Aging: Changes in Intellectual Capacity

  • Published1 Apr 2012
  • Reviewed1 Apr 2012
  • Source BrainFacts/SfN

From the first large studies monitoring the mental functioning of the same group of healthy humans over many years, scientists have uncovered unexpected results.

They report declines in some mental functions and improvements in others. In several studies, the speed of carrying out certain tasks becomes slower, but vocabulary improves. Other findings demonstrate less severe declines in the type of intelligence relying on learned or stored information compared with the type that depends on the ability to deal with new information.

This research is supported by animal studies in which scientists find that changes in mental function are subtle. For example, in rodents and primates with only minor detectable brain abnormalities, certain spatial tasks, such as navigating to find food, tend to become more difficult with age.

It is also becoming clear that the aging brain is only as resilient as its circuitry. Scientists debate whether this circuitry is changed by neuron atrophy alone or whether some neuron loss over time is inevitable. In any event, when the circuitry begins to break down, remaining neurons can adapt by expanding their roles, and larger portions of the brain can be recruited so that older people can reach performance levels similar to those of younger adults.

In addition, learning conditions may dictate what happens to brain cells. Studies of rats shed light on some of the changes that occur in brain cells when the animals live in challenging, stimulating environments. Middle-aged rats exposed to such environments formed more and longer dendrite branches in the cerebral cortex than did rats housed in isolated conditions. In response to enriched environments, older rats tend to form new dendrite outgrowths and synapses, just as younger animals do. But the response is more sluggish and not as large. Compared with younger rats, older rats have less growth of the new blood vessels that nourish neurons.

Another study showed that when rats were given acrobatic training, their brain cells had more synapses per cell than rats given only physical exercise or rats that were inactive. These findings led scientists to conclude that motor learning generates new synapses. Physical exercise alone, however, improved blood circulation in the brain. In humans, aerobic exercise can also improve cognitive performance.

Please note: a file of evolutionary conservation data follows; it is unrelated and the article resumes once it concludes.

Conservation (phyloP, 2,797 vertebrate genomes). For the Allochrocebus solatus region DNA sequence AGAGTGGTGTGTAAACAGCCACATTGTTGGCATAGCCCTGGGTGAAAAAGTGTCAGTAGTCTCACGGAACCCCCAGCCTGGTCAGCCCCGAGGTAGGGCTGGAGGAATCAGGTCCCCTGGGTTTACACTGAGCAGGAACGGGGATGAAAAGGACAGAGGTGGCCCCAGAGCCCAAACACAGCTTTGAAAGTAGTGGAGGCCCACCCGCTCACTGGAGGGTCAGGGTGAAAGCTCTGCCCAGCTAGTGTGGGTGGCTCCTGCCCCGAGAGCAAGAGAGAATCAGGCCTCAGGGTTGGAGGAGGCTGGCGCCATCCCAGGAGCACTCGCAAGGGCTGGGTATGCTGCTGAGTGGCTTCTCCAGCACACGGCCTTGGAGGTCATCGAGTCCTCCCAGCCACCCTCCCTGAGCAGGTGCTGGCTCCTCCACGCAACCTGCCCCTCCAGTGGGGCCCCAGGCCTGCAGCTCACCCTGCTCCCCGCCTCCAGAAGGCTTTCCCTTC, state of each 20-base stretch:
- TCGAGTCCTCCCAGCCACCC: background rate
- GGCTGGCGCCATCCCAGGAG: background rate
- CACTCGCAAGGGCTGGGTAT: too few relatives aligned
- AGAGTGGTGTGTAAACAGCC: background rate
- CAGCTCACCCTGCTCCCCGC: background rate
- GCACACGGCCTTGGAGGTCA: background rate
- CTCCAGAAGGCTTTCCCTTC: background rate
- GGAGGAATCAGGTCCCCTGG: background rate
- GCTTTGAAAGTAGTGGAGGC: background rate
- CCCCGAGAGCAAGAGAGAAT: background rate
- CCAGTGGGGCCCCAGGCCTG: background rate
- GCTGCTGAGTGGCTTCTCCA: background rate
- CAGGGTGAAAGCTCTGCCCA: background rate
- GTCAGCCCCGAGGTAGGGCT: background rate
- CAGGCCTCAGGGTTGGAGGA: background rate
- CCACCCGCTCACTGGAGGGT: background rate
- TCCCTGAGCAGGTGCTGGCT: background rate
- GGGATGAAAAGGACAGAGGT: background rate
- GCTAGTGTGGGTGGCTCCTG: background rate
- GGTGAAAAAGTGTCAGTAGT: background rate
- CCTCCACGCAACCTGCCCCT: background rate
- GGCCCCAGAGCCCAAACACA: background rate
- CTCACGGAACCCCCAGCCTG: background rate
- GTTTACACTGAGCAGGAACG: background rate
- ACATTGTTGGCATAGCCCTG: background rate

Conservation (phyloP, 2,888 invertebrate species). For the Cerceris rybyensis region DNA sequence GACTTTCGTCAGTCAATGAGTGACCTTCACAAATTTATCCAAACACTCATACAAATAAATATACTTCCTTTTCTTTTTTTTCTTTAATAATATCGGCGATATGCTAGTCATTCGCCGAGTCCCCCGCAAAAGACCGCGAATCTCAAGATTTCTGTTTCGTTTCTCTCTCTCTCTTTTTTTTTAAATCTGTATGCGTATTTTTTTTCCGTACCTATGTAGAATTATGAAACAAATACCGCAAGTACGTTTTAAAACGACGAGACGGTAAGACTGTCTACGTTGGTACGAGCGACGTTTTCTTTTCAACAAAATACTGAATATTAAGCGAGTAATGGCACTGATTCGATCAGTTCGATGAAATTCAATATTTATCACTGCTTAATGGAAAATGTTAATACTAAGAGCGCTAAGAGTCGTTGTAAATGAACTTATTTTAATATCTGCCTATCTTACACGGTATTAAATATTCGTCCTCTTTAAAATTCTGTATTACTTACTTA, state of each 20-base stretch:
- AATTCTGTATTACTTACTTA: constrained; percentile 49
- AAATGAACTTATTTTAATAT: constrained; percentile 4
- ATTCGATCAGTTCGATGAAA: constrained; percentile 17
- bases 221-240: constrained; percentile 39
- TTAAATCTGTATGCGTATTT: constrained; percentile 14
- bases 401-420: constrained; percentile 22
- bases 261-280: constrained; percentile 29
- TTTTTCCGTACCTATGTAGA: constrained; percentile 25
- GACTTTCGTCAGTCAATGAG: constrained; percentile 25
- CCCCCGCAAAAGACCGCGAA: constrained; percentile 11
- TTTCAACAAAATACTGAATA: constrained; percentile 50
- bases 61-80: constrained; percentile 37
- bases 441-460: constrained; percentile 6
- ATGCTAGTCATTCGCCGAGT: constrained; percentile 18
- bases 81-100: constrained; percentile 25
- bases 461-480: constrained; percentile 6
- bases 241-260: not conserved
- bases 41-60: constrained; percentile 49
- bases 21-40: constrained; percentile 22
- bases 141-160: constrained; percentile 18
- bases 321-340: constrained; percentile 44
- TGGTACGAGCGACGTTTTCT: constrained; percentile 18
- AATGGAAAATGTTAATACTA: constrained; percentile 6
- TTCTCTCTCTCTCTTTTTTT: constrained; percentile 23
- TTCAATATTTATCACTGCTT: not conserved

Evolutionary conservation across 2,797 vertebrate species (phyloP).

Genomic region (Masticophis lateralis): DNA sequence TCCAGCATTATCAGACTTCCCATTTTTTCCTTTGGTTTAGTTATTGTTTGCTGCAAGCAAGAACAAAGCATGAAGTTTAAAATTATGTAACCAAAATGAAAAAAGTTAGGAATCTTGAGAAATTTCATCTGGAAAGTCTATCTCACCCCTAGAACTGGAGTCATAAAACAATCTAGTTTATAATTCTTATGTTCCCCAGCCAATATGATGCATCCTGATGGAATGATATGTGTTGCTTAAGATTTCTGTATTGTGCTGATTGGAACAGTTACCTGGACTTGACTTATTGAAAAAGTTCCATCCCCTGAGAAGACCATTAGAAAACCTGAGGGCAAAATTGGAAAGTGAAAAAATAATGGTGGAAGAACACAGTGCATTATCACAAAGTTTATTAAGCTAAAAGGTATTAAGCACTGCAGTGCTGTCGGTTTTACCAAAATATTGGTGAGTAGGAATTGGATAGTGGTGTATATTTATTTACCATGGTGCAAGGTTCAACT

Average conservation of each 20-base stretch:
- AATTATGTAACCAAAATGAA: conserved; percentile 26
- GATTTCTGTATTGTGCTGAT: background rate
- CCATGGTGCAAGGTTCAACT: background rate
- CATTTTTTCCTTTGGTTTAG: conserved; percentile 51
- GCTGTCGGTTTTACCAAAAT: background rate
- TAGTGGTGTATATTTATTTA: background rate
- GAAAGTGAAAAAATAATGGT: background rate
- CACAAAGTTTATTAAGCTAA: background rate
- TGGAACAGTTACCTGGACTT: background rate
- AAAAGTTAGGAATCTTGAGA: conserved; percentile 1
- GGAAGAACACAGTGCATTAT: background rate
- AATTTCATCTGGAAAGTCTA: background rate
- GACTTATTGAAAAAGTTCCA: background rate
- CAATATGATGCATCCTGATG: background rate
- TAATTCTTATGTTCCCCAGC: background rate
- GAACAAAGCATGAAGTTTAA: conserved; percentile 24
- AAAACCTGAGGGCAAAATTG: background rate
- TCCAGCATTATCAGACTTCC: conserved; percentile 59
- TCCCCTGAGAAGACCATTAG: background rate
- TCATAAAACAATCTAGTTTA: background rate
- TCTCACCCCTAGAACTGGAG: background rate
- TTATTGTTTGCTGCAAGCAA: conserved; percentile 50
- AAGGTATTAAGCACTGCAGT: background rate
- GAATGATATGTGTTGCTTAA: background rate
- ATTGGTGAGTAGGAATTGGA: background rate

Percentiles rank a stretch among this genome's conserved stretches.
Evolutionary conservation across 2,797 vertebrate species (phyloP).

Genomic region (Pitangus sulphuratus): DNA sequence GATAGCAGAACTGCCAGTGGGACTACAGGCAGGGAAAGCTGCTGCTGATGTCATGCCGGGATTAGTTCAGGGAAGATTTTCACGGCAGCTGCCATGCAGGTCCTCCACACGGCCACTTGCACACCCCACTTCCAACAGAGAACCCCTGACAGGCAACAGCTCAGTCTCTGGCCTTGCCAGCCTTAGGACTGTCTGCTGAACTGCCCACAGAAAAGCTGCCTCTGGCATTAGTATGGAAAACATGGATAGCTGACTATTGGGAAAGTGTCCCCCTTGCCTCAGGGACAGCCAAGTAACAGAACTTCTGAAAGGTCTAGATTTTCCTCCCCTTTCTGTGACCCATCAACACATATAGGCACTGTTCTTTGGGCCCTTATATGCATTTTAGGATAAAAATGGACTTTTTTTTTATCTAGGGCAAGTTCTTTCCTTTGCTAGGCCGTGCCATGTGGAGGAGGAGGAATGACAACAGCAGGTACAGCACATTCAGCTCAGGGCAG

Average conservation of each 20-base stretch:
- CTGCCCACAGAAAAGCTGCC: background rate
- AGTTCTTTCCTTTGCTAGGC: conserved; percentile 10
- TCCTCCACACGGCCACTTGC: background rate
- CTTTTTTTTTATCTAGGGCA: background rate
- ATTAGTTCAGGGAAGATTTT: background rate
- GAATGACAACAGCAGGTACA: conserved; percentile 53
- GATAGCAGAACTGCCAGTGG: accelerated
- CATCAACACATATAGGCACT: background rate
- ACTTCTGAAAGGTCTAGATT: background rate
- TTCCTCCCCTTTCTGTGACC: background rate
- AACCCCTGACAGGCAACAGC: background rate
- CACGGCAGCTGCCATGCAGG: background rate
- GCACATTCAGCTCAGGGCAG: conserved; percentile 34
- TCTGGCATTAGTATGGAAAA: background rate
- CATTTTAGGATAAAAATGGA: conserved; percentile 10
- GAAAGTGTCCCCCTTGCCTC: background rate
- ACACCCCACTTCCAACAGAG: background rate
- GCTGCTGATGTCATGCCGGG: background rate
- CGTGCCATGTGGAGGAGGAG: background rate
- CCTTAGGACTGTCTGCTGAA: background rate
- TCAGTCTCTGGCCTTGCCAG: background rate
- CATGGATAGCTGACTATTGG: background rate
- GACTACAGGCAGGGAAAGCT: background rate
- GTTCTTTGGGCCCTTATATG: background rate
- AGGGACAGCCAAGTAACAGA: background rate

Despite these advances, most causes of normal brain aging remain a mystery. Dozens of theories abound. One says that specific “aging genes” are switched on at a certain time in life. Another points to the accumulation of genetic mutations or other types of DNA damage. Other researchers implicate hormonal influences or suggest that an immune system gone awry plays a central role in aging. Finally, many researchers advance a theory of brain aging that emphasizes the inexorable accumulation of oxidative damage caused by free radicals, cell byproducts that destroy fats and proteins vital to normal cell function.

As a logical consequence of this uncertainty about what causes normal brain decline, we are equally uncertain about what sustains healthy brain function as we grow older. Increasingly, both physical and mental exercise is viewed as an effective means of slowing the effects of brain aging, perhaps by altering the levels of certain neurotropic factors that are beneficial to brain functioning.

Although much has been learned about the aging brain, many questions remain. For instance, does the production of proteins decline with age in all brain neurons? In a given neuron, does atrophy lead to a higher likelihood of death? How does aging affect gene expression in the brain — the organ with the greatest number of active genes? Do hormonal changes at menopause contribute to gender differences in brain aging?

Neuroscientists, too, speculate that certain genes may be linked to events leading to cell death in the nervous system. By understanding the biology of the proteins produced by genes, scientists hope to be able to influence the survival of neurons and develop ways to improve their functioning.

Our understanding of brain function has evolved over many years of research. Much of this research has been conducted with animals. In recent years, other technologies, such as imaging techniques, have emerged as powerful tools to reveal brain functioning in real time.



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